3D printed chocolate and a short Easter break

Written by on April 13, 2017 in News with 0 Comments

A specialized 3D printing machine applies melted chocolate to shape a chocolate beer bottle at Belgian chocolate company Miam Factory in Gembloux, Belgium, April 10, 2017. REUTERS/Francois Lenoir

This year so far has seen continued interest in the areas of the IoT, 3D printing, AI, VR and a host of other areas. The hype, though, has now been matched by wake up calls across the board. How advanced is AI? How far away is 5G? What are the real applications for VR?

All of these issues we will continue to discuss for the rest of the year, but we are having a break for the Easter holiday.

We will be back as usual on Tuesday 18 April.


GEMBLOUX, Belgium (Reuters) – Layer by layer, 0.2 millimeters at a time, a specialized printing machine at Belgian chocolate shop Miam Factory applies melted chocolate to shape a three-dimensional object.

Miam Factory – French for “Yum” – was spun off three months ago from nearby University of Liege’s Smart Gastronomy Lab, which researches technology in the food and beverages sector, and operates four specialized 3D printers.

The company produces 3D-printed chocolate objects and also engraves chocolates and macaroons with messages or logos for clients, such as nearby brewery Bertinchamps.

The brewery wanted a unique prize for the winners of an Easter egg hunt and ordered chocolate beer bottles.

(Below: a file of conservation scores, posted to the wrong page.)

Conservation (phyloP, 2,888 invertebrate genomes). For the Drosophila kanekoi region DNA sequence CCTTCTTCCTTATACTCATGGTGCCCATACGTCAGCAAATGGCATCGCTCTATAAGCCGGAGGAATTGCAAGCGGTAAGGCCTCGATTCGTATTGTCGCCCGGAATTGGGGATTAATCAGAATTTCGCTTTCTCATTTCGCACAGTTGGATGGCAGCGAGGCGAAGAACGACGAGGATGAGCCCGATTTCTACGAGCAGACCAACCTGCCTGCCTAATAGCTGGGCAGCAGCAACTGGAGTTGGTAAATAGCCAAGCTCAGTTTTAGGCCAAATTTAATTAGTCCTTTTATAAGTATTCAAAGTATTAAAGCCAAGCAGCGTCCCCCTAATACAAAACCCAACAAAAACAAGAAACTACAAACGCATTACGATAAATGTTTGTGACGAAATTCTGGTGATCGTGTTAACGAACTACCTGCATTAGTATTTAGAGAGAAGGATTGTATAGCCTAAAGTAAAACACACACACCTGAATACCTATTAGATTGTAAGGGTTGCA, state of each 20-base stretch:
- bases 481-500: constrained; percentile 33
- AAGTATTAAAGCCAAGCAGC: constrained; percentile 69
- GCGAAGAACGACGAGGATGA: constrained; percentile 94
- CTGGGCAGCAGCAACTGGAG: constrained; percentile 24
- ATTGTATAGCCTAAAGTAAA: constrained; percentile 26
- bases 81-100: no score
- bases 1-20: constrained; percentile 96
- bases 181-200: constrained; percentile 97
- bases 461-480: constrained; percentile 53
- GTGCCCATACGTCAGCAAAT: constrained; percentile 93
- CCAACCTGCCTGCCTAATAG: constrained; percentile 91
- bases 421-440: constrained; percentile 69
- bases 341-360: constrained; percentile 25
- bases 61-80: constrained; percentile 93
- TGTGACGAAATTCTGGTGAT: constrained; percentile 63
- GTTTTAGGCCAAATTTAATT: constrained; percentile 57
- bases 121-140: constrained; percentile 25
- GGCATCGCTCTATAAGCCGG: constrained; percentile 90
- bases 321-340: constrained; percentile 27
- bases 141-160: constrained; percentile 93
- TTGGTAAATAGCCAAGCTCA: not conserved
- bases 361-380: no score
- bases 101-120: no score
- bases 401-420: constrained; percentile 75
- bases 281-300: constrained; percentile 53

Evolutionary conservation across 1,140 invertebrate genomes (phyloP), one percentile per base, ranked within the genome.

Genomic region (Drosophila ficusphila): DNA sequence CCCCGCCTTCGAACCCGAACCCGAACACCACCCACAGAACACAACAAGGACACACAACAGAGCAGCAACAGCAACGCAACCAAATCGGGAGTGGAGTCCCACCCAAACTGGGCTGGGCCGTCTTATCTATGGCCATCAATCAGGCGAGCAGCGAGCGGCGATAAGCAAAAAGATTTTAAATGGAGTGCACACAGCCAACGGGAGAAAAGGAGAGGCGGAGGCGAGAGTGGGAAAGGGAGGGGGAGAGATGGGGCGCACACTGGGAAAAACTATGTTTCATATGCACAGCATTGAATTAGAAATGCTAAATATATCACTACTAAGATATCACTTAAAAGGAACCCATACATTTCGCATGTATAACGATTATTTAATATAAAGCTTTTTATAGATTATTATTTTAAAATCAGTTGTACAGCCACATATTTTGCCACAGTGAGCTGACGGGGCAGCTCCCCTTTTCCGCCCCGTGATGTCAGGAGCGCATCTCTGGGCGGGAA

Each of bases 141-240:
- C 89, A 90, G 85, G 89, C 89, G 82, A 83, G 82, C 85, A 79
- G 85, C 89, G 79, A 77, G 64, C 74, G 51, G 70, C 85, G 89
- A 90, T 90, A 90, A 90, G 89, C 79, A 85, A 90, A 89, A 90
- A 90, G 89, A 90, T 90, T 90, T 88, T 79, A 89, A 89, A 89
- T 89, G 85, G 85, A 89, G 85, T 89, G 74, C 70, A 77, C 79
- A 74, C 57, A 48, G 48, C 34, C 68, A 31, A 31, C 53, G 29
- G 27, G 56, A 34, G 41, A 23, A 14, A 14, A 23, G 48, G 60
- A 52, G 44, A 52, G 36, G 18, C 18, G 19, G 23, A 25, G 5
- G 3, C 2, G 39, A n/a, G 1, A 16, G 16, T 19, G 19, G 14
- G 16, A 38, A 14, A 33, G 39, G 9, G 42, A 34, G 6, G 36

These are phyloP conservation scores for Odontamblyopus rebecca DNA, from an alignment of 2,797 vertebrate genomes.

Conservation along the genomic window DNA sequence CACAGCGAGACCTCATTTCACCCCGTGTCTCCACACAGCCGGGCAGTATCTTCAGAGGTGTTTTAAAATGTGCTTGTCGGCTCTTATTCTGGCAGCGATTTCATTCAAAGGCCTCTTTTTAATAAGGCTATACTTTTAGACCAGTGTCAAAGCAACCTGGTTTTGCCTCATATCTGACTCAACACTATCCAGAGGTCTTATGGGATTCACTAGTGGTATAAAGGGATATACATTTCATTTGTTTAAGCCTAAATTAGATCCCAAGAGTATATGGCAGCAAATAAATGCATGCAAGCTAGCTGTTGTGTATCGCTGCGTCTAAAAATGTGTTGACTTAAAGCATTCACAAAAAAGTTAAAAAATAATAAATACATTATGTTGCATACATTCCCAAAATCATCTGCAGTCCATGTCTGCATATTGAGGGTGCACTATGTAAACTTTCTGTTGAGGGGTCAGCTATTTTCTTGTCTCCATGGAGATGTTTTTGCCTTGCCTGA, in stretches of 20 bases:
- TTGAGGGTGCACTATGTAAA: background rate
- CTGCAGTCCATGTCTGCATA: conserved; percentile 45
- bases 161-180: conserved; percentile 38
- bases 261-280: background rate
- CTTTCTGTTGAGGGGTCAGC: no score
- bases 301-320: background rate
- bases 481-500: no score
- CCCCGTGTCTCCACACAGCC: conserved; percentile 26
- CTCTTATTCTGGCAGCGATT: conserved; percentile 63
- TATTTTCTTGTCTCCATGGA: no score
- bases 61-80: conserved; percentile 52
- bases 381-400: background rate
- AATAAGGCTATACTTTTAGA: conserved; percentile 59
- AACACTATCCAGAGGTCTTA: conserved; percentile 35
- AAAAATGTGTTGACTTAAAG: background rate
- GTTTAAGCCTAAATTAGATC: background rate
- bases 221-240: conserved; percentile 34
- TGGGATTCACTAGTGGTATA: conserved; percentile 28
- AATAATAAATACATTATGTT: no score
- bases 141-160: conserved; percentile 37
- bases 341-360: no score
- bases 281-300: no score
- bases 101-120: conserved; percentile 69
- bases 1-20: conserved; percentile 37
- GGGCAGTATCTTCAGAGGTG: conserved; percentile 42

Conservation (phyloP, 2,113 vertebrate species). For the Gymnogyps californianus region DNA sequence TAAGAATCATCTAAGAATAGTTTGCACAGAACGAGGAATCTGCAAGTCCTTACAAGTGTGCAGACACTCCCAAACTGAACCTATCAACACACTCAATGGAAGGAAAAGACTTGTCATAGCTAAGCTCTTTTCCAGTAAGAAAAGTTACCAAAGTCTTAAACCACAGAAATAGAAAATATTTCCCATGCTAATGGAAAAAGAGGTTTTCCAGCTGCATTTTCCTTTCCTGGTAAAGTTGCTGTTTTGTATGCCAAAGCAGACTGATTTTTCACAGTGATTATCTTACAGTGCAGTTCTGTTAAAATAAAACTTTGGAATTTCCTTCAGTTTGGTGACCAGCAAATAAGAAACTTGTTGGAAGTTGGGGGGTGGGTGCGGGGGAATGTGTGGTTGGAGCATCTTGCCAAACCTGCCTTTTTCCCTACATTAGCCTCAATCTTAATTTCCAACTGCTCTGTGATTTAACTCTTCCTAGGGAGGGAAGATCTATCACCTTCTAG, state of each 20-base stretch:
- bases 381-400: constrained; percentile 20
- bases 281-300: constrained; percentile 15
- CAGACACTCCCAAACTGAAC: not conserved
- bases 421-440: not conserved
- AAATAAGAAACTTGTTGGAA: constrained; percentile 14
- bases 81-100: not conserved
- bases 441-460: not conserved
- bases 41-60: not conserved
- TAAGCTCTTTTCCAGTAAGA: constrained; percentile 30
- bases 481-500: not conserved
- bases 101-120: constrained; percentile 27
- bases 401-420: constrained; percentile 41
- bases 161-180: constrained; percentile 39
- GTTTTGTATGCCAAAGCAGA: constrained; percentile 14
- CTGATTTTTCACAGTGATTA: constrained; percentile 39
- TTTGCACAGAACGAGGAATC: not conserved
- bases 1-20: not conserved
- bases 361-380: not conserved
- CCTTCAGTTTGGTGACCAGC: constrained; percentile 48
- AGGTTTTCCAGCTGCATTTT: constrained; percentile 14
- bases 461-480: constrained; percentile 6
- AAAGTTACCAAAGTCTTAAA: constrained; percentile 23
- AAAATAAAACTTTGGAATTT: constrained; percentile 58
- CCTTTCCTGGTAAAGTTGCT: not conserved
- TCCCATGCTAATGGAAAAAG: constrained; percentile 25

The chocolate is ready to eat straight after printing, which can take from 10 minutes to three hours. The bottles for the Bertinchamps Brewery took just under three hours and used up 24.6 meters of chocolate.

The company gets orders from hotels, businesses and individual customers. Prices range greatly depending on what kind of size, shape and chocolate is required.

While dark chocolate is most popular, milk and white chocolate are also available.

(By Jack Schofield and Waverly Colville; Editing by Hugh Lawson)

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About the Author

About the Author: Alex was Founder and CEO of the Global Billing Association (GBA), a trade body focused on the communications sector. He is a sought after speaker and chairman at leading industry conferences, and is widely published in communications magazines around the world. Until it closed, he was Contributing Editor, OSS/BSS for Connected Planet. He is publisher of DisruptiveViews and previously BillingViews. .


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